Description of the programme
Community Housing Aid (CHA) piloted the What Works for You (WW4U) project, which aimed to provide support to two client groups with an identified need for support with financial capability; young people aged 16-25 and working aged adults recently released from prison. This pilot project took place over a 12-month period finishing in 2018, supporting 164 clients residing in and around Exeter. Client specific sessions took place twice a week for five hours, with each client supported over a five-week period in a community hub. The holistic support consisted of an initial assessment, one-to-one case work and assessment, guided learning through a wide range of resources and materials, peer support and group work.
CHA commissioned SERIO, at the University of Plymouth, to undertake the evaluation. The evaluation examined the extent to which CHA’s ‘holistic wellbeing’ approach in its hub impacted on the financial capability of 16-25 year olds and ex-offenders referred to the project because they face homelessness.
SERIO, at the University of Plymouth, designed an evaluation that focused on the impact of the project using a pre/post design. The methodology had several interrelated strands, which were:
- Monitoring data - a selection of survey questions from the MAS Financial Capability Outcomes Framework administered to participants at the baseline and at the end of the five-week project.
- Qualitative interviews – 18 interviews conducted across a sample of two client groups (young people and ex-offenders) both prior to and following the project.
- Observations – informal observations at three intervention sessions.
- Case studies – four case studies of individual participants to chart their progression and highlight their individual successes and challenges.
- Stakeholder interviews – interviews with four key stakeholders about delivering the project and its impact.
- The evaluators identified that delivering a project with typically ‘hard to engage’ groups was challenging, particularly in terms of recruiting young people into the project. CHA addressed this by adapting the project delivery and introducing community outreach and group work elements.
Note: the findings are limited by only have 40 follow-up survey responses. Percentages are therefore not reported here.
- At follow-up, both young people and ex-offenders reported an increase in knowledge of how to access financial advice. Ex-offenders discussed how their understanding of financial services had improved following the WW4U programme.
- Clients made improvements towards planning and sticking to a budget. At the baseline interviews, many ex-offenders expressed their inability to budget due to limited funds. Despite limited funds at follow-up, ex-offenders demonstrated confidence and skills in utilising budgeting strategies.
- The evaluation showed greater improvements for ex-offenders compared to young people for measures taken to maximise income. The number of ex-offenders checking whether they were receiving all benefits, tax credit or pensions they were entitled to increased. Steps towards debt resolution was also observed at follow-up in the interviews with ex-offenders.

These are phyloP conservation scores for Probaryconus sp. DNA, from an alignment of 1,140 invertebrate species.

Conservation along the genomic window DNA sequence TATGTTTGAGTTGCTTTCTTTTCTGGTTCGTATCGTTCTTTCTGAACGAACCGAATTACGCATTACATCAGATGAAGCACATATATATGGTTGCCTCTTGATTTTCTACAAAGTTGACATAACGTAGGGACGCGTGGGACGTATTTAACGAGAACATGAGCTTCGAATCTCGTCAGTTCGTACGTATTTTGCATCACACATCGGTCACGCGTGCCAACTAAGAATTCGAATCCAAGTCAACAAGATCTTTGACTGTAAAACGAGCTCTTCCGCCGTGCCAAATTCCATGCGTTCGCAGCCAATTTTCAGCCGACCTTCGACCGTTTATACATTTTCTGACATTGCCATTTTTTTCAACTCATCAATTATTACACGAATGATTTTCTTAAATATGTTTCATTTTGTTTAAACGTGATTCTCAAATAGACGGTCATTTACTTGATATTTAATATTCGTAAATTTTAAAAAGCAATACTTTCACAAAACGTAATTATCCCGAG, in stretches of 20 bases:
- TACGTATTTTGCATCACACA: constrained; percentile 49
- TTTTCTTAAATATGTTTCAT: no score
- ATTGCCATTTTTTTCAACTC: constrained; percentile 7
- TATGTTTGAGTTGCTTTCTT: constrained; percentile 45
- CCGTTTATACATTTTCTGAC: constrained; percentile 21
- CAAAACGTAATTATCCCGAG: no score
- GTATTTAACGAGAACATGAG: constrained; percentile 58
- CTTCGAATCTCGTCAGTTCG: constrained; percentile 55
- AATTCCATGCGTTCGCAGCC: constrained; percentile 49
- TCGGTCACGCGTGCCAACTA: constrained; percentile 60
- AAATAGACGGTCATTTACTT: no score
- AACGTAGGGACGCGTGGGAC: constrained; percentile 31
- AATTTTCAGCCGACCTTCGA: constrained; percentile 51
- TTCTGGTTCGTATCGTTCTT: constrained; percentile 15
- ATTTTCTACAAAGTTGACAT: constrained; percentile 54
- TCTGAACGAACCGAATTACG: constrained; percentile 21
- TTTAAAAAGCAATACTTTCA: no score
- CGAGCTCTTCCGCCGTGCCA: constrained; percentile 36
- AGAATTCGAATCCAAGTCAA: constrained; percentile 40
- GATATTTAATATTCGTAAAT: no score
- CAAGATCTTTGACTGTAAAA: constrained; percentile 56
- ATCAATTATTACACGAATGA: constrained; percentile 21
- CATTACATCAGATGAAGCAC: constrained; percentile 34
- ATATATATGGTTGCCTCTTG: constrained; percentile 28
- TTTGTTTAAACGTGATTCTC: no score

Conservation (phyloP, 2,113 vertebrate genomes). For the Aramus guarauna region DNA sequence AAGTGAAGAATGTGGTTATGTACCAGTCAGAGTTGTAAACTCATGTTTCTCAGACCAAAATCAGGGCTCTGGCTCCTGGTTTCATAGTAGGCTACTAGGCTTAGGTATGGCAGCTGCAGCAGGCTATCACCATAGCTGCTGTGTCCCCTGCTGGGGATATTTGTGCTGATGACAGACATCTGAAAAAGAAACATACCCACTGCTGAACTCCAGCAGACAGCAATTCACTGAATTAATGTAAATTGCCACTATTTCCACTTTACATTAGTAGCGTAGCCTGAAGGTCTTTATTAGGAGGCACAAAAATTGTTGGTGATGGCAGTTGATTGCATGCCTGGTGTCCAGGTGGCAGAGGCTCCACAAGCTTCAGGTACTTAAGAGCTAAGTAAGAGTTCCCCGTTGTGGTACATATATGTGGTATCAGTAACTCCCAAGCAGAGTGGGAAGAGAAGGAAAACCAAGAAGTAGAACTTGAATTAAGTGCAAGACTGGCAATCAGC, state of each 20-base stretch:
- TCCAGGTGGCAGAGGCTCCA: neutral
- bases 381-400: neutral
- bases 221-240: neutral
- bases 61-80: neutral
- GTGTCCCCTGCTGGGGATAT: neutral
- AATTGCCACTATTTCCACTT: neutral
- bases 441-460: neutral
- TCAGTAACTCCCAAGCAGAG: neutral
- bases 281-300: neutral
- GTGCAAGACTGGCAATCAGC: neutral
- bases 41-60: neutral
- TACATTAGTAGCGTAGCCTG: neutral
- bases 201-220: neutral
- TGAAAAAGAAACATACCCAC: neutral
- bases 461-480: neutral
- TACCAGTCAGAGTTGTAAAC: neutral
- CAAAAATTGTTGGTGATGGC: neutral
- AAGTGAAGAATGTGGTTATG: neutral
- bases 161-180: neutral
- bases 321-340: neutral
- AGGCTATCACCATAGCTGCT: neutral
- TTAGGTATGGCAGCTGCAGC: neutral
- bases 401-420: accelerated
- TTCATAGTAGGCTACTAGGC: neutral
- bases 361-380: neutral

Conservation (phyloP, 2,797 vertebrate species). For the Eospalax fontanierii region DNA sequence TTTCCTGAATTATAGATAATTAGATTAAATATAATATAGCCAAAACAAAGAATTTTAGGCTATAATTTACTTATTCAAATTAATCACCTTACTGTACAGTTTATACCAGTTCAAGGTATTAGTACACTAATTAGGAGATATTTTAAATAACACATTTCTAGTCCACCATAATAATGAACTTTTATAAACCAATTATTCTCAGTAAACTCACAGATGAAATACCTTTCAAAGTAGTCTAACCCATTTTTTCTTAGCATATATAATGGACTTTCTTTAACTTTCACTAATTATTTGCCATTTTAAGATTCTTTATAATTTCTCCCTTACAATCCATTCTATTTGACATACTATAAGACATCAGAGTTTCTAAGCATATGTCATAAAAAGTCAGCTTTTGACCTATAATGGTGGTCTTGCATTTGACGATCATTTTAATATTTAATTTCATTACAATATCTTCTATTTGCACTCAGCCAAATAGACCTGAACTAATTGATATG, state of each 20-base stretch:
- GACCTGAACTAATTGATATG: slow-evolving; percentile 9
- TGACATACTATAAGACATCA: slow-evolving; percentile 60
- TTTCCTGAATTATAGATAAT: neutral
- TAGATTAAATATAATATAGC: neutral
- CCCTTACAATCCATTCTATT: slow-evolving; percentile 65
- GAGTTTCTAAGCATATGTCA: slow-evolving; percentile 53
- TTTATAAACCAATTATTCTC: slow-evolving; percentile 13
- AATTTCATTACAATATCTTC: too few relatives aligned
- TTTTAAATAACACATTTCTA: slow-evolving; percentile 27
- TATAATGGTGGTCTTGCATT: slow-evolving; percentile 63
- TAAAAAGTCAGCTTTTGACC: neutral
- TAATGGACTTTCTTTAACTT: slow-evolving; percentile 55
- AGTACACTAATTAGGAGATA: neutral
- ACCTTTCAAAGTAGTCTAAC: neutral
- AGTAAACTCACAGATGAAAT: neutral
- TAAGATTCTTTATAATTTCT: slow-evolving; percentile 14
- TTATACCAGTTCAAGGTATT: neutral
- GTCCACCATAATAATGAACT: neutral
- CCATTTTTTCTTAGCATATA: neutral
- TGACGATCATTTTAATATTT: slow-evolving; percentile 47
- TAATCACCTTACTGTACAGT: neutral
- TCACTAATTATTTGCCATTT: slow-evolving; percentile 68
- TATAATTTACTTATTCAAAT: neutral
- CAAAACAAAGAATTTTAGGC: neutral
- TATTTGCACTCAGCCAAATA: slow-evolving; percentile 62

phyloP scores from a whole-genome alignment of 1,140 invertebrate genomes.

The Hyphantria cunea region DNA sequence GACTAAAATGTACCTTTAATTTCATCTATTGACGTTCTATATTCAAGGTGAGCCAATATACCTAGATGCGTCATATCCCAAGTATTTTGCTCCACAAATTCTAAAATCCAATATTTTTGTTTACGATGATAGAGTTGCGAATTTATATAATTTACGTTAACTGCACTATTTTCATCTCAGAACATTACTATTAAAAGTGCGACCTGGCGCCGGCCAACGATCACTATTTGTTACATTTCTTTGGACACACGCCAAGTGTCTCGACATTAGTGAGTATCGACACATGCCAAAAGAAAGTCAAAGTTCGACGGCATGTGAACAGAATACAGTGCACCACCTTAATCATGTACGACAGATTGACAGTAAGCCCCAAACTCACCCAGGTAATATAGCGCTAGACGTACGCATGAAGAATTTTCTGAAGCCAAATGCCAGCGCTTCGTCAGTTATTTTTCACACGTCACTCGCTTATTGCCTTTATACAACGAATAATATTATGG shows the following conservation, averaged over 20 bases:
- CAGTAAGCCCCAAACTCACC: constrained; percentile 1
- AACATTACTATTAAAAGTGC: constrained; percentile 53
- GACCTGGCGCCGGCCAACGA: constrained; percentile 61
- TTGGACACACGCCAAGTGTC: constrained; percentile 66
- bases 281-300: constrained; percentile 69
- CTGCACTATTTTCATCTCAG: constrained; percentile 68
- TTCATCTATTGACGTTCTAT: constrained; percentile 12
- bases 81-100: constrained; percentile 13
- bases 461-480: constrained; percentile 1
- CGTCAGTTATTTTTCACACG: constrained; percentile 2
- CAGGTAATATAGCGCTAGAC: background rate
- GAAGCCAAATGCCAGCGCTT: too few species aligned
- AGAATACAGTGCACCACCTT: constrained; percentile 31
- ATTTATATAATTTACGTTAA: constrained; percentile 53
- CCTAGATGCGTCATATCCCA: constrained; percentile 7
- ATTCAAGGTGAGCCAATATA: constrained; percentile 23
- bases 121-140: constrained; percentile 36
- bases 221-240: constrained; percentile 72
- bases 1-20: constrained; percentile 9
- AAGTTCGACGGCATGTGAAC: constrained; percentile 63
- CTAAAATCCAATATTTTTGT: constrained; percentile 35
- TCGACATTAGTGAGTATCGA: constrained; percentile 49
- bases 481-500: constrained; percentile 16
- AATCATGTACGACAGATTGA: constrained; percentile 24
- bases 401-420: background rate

- The study demonstrated modest improvements in money management. There was an increase in both client groups reporting to be organised with finances. Ex-offenders also reported improvement in feeling in control of their finances, with only minor improvements reported from young people.
- Both client groups reported an increase in confidence towards approaching household income and expenditure, being able to talk to people who can give advice about money, and in negotiating with creditors or organisations they owed money to.
- At follow-up, the ex-offenders reported considering longer-term goals, suggesting that they had broadened their consideration, and recognised the importance, of future long-term financial goals.
- Through the pre-and-post questionnaires, the evaluators identified improvements in clients’ abilities to manage their finances day-to-day, along with a reduction in the extent to which they worried about their situation following the intervention. At follow-up, interviews with ex-offenders revealed how mental wellbeing improved for those who reported practical changes in their situation.
- The evidence suggests the project made progress against the intended outcomes and had a positive impact on financial capability, with follow-up interviews and case studies supporting the monitoring data. The findings suggest ex-offenders benefited from the programme more than young people.
Points to consider
- The analysis was limited by the small sample size at follow-up.
- As there was no control group, it was not possible to determine causation. Therefore, the evaluation could not draw definitive conclusions about the effectiveness of the programme.
- Stakeholders were concerned that the data monitoring questionnaires may have impacted on the intervention itself, making clients less willing to engage in the project due to both the length and language of the questionnaire.
- The project delivery changed for young people to be predominantly delivered off-site in one-off group work sessions in venues they were familiar with, meaning the hub setting could not be assessed.
- The project experienced ongoing issues with engagement, with only 40 of the 164 clients providing follow-up data. The small sample size and analysis using unmatched data therefore limited the evaluators’ ability to generalise findings to wider populations.
What Works for You project evaluation - full report